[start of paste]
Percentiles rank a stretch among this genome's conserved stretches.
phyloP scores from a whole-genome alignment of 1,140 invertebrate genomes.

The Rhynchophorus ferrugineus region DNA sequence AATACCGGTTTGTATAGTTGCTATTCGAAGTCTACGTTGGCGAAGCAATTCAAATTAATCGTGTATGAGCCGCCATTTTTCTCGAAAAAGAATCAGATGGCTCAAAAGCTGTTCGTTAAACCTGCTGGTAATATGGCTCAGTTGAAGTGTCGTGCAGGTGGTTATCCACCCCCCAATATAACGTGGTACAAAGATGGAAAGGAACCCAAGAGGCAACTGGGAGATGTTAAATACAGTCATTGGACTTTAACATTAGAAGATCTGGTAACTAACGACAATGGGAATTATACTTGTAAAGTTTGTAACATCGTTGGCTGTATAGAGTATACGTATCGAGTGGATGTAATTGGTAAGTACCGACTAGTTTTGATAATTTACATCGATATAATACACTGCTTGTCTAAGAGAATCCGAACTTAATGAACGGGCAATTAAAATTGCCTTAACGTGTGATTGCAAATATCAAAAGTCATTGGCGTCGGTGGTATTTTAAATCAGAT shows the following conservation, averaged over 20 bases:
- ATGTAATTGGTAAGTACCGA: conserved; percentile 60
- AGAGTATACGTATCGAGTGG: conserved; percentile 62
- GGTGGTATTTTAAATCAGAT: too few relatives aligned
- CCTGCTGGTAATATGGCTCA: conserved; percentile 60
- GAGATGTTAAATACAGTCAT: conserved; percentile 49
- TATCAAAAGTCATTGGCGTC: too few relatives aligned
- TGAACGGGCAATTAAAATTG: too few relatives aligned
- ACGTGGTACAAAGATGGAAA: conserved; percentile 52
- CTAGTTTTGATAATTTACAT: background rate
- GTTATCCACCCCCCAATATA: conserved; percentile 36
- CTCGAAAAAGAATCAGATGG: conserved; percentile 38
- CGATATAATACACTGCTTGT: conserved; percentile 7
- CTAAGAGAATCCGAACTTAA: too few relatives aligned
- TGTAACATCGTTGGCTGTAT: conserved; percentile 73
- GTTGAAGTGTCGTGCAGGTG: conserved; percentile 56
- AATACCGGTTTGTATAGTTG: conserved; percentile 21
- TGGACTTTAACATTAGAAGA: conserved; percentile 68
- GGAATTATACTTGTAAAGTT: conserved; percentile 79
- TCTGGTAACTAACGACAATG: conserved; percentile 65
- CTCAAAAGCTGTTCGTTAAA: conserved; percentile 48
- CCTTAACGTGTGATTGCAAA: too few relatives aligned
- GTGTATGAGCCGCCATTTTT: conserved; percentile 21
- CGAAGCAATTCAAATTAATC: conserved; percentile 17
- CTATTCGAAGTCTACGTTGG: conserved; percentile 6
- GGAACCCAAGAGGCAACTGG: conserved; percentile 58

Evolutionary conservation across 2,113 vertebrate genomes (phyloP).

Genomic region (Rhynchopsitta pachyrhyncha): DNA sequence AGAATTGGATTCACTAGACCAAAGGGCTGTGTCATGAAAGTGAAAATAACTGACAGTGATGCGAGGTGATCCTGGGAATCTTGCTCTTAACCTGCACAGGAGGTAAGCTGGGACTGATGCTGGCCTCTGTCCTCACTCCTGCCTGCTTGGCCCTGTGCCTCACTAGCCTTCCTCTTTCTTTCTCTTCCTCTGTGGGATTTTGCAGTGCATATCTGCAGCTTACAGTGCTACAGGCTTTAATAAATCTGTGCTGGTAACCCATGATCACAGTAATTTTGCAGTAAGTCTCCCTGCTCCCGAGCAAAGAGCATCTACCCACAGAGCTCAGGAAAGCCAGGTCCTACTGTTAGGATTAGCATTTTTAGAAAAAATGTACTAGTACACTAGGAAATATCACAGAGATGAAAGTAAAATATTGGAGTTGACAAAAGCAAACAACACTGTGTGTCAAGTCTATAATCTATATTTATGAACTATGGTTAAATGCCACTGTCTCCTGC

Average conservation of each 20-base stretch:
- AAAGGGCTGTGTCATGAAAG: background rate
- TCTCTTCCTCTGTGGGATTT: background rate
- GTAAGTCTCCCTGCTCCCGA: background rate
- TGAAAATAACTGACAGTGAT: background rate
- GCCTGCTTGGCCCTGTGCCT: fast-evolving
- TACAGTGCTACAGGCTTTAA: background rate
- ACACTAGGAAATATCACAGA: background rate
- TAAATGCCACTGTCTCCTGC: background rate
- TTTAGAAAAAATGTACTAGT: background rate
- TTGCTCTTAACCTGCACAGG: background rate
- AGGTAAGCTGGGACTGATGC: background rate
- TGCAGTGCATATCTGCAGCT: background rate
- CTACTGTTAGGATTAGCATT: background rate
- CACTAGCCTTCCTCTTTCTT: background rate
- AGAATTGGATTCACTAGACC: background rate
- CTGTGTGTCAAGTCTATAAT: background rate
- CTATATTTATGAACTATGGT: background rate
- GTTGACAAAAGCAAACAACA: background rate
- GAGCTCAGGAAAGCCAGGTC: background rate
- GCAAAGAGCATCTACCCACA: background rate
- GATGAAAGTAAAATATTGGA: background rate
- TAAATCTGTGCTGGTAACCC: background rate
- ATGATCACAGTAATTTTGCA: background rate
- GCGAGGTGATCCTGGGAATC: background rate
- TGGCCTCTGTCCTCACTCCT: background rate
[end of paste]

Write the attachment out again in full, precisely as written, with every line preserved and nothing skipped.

Percentiles rank a stretch among this genome's conserved stretches.
phyloP scores from a whole-genome alignment of 1,140 invertebrate genomes.

The Rhynchophorus ferrugineus region DNA sequence AATACCGGTTTGTATAGTTGCTATTCGAAGTCTACGTTGGCGAAGCAATTCAAATTAATCGTGTATGAGCCGCCATTTTTCTCGAAAAAGAATCAGATGGCTCAAAAGCTGTTCGTTAAACCTGCTGGTAATATGGCTCAGTTGAAGTGTCGTGCAGGTGGTTATCCACCCCCCAATATAACGTGGTACAAAGATGGAAAGGAACCCAAGAGGCAACTGGGAGATGTTAAATACAGTCATTGGACTTTAACATTAGAAGATCTGGTAACTAACGACAATGGGAATTATACTTGTAAAGTTTGTAACATCGTTGGCTGTATAGAGTATACGTATCGAGTGGATGTAATTGGTAAGTACCGACTAGTTTTGATAATTTACATCGATATAATACACTGCTTGTCTAAGAGAATCCGAACTTAATGAACGGGCAATTAAAATTGCCTTAACGTGTGATTGCAAATATCAAAAGTCATTGGCGTCGGTGGTATTTTAAATCAGAT shows the following conservation, averaged over 20 bases:
- ATGTAATTGGTAAGTACCGA: conserved; percentile 60
- AGAGTATACGTATCGAGTGG: conserved; percentile 62
- GGTGGTATTTTAAATCAGAT: too few relatives aligned
- CCTGCTGGTAATATGGCTCA: conserved; percentile 60
- GAGATGTTAAATACAGTCAT: conserved; percentile 49
- TATCAAAAGTCATTGGCGTC: too few relatives aligned
- TGAACGGGCAATTAAAATTG: too few relatives aligned
- ACGTGGTACAAAGATGGAAA: conserved; percentile 52
- CTAGTTTTGATAATTTACAT: background rate
- GTTATCCACCCCCCAATATA: conserved; percentile 36
- CTCGAAAAAGAATCAGATGG: conserved; percentile 38
- CGATATAATACACTGCTTGT: conserved; percentile 7
- CTAAGAGAATCCGAACTTAA: too few relatives aligned
- TGTAACATCGTTGGCTGTAT: conserved; percentile 73
- GTTGAAGTGTCGTGCAGGTG: conserved; percentile 56
- AATACCGGTTTGTATAGTTG: conserved; percentile 21
- TGGACTTTAACATTAGAAGA: conserved; percentile 68
- GGAATTATACTTGTAAAGTT: conserved; percentile 79
- TCTGGTAACTAACGACAATG: conserved; percentile 65
- CTCAAAAGCTGTTCGTTAAA: conserved; percentile 48
- CCTTAACGTGTGATTGCAAA: too few relatives aligned
- GTGTATGAGCCGCCATTTTT: conserved; percentile 21
- CGAAGCAATTCAAATTAATC: conserved; percentile 17
- CTATTCGAAGTCTACGTTGG: conserved; percentile 6
- GGAACCCAAGAGGCAACTGG: conserved; percentile 58

Evolutionary conservation across 2,113 vertebrate genomes (phyloP).

Genomic region (Rhynchopsitta pachyrhyncha): DNA sequence AGAATTGGATTCACTAGACCAAAGGGCTGTGTCATGAAAGTGAAAATAACTGACAGTGATGCGAGGTGATCCTGGGAATCTTGCTCTTAACCTGCACAGGAGGTAAGCTGGGACTGATGCTGGCCTCTGTCCTCACTCCTGCCTGCTTGGCCCTGTGCCTCACTAGCCTTCCTCTTTCTTTCTCTTCCTCTGTGGGATTTTGCAGTGCATATCTGCAGCTTACAGTGCTACAGGCTTTAATAAATCTGTGCTGGTAACCCATGATCACAGTAATTTTGCAGTAAGTCTCCCTGCTCCCGAGCAAAGAGCATCTACCCACAGAGCTCAGGAAAGCCAGGTCCTACTGTTAGGATTAGCATTTTTAGAAAAAATGTACTAGTACACTAGGAAATATCACAGAGATGAAAGTAAAATATTGGAGTTGACAAAAGCAAACAACACTGTGTGTCAAGTCTATAATCTATATTTATGAACTATGGTTAAATGCCACTGTCTCCTGC

Average conservation of each 20-base stretch:
- AAAGGGCTGTGTCATGAAAG: background rate
- TCTCTTCCTCTGTGGGATTT: background rate
- GTAAGTCTCCCTGCTCCCGA: background rate
- TGAAAATAACTGACAGTGAT: background rate
- GCCTGCTTGGCCCTGTGCCT: fast-evolving
- TACAGTGCTACAGGCTTTAA: background rate
- ACACTAGGAAATATCACAGA: background rate
- TAAATGCCACTGTCTCCTGC: background rate
- TTTAGAAAAAATGTACTAGT: background rate
- TTGCTCTTAACCTGCACAGG: background rate
- AGGTAAGCTGGGACTGATGC: background rate
- TGCAGTGCATATCTGCAGCT: background rate
- CTACTGTTAGGATTAGCATT: background rate
- CACTAGCCTTCCTCTTTCTT: background rate
- AGAATTGGATTCACTAGACC: background rate
- CTGTGTGTCAAGTCTATAAT: background rate
- CTATATTTATGAACTATGGT: background rate
- GTTGACAAAAGCAAACAACA: background rate
- GAGCTCAGGAAAGCCAGGTC: background rate
- GCAAAGAGCATCTACCCACA: background rate
- GATGAAAGTAAAATATTGGA: background rate
- TAAATCTGTGCTGGTAACCC: background rate
- ATGATCACAGTAATTTTGCA: background rate
- GCGAGGTGATCCTGGGAATC: background rate
- TGGCCTCTGTCCTCACTCCT: background rate